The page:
Her family disapproved of her decision to take up the nursing profession, which was seen in her day as a vocation for lower classes, one carried out under harsh conditions in dirty hospital environments. The family’s disappointment did not deter her from her goal, and at the age of 33, having studied nursing for nine years, Florence began caring for the sick.

In 1853, she was asked to work at the Harley Street Nursing Home. There, she made improvements that included better organization and training for the staff, and she implemented a system that piped hot water to every floor. She also created a lift to bring patients their meals (Falkus, 1980).

The Crimean War began and the British army was unprepared to accommodate British battle injuries and casualties in Crimea. This led to disasters such as cholera, lack of supplies, and inadequate sanitation. British Secretary of War, Sidney Herbert asked Nightingale to take nurses and help the hospital in Scoter, Turkey. On October 21, 1854 she set out for the hospital with the 38 nurses she had trained.

Entering the hospital, Florence was appalled and horrified by what she saw. Wounded soldiers lay on straw mats that lined the room like coffins waiting for burial. The floor was covered with dirt and blood. There were no hospital gowns: the men still wore their uniforms. As Nightingale passed them, each soldier tried to act stern and tough, but their boyish faces betrayed unmistakable pain. Those who were able to conquer their convulsions lay still, as if dead.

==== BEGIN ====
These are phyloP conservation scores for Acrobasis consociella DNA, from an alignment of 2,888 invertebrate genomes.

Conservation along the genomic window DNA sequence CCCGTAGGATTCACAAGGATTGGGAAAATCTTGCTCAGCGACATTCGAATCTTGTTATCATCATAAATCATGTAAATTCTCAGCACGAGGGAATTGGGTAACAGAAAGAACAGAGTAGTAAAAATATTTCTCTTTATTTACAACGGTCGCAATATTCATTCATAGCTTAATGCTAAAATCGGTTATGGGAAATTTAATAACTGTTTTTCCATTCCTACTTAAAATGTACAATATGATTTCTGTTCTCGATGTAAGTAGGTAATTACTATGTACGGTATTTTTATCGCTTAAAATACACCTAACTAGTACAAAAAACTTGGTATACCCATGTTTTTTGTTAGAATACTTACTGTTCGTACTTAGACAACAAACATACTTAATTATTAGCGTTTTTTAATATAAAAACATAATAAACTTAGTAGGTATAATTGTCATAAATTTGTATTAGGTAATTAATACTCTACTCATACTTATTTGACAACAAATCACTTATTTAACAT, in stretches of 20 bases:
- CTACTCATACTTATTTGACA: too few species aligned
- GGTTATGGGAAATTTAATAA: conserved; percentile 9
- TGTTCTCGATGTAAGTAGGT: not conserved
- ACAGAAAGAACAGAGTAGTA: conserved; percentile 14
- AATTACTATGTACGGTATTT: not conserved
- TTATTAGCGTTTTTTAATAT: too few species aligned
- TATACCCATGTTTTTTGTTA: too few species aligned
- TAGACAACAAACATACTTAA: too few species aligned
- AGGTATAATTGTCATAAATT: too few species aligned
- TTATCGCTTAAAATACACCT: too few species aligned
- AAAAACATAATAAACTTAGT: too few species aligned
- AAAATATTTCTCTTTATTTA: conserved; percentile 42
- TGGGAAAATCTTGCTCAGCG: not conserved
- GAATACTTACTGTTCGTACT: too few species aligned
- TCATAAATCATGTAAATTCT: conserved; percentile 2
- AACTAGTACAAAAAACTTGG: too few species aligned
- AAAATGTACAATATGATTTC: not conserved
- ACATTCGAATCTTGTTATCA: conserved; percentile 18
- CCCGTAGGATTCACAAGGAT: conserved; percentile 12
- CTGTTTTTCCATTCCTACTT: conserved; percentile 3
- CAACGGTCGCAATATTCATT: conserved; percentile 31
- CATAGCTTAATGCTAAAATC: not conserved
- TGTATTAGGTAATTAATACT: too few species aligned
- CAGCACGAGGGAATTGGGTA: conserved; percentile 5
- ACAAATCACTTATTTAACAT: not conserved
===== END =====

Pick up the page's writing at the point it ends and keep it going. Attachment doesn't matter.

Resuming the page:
The first change Florence made was scrubbing all the injured men’s clothes. Then, she spent her own money buying bandages, operating tables and other basic necessities for the hospital. Her nurses cleaned the whole hospital so there were no more germs and this helped to stop contamination and spread of disease. She is a hero because she changed the hospital and saved lives with her determination and hard work.

Florence Nightingale also changed the profession of nursing forever. Nursing was once an occupation with little respect: people didn’t think you needed any special training or skills to do it, and most nurses were poor and uneducated. It was very unusual for Florence, who came from the upper class, to work in a hospital. The hospital conditions were more sanitary after she reorganized everything. Funds and donations flooded into hospitals and the patients received better care. Hospitals around the world were changed forever, and caring for the sick became an honorable profession.

The state of the hospital in Turkey was horrendous but even more challenging was the hostile attitude the nurses received from the doctors. Many did not even allow nurses inside the wards! It wasn’t until the Battle of Inkerman, during which the British suffered many casualties and the hospitals became overcrowded that the doctors were forced to ask for help.

Florence sent reports back to London about ways to improve conditions and assumed care of the patients at night, moving about each floor comforting patients with a lamp in hand. This intimate relationship with her patients earned her the affectionate title of “Lady with the Lamp.”

Through selfless devotion and sheer determination, Florence Nightingale transformed the profession of nursing forever. She gave dignity and honor to what continues to be a female-dominated profession and revolutionized hospital conditions, making them more organized and above all, sanitary. Largely because of her efforts, funds and donations flood into hospitals, allowing patients around the world to receive better care.

“I solemnly pledge myself before God and in the presence of this assembly, to pass my life in purity and to practice my profession faithfully. I will abstain from whatever is deleterious and mischievous, and will not take or knowingly administer any harmful drug. I will do all in my power to maintain and elevate the standard of my profession, and will hold in confidence all personal matters committed to my keeping and all family affairs coming to my knowledge in the practice of my calling. With loyalty will I endeavor to aid the physician, in his work, and devote myself to the welfare of those committed to my care.” 

~ The Florence Nightingale Oath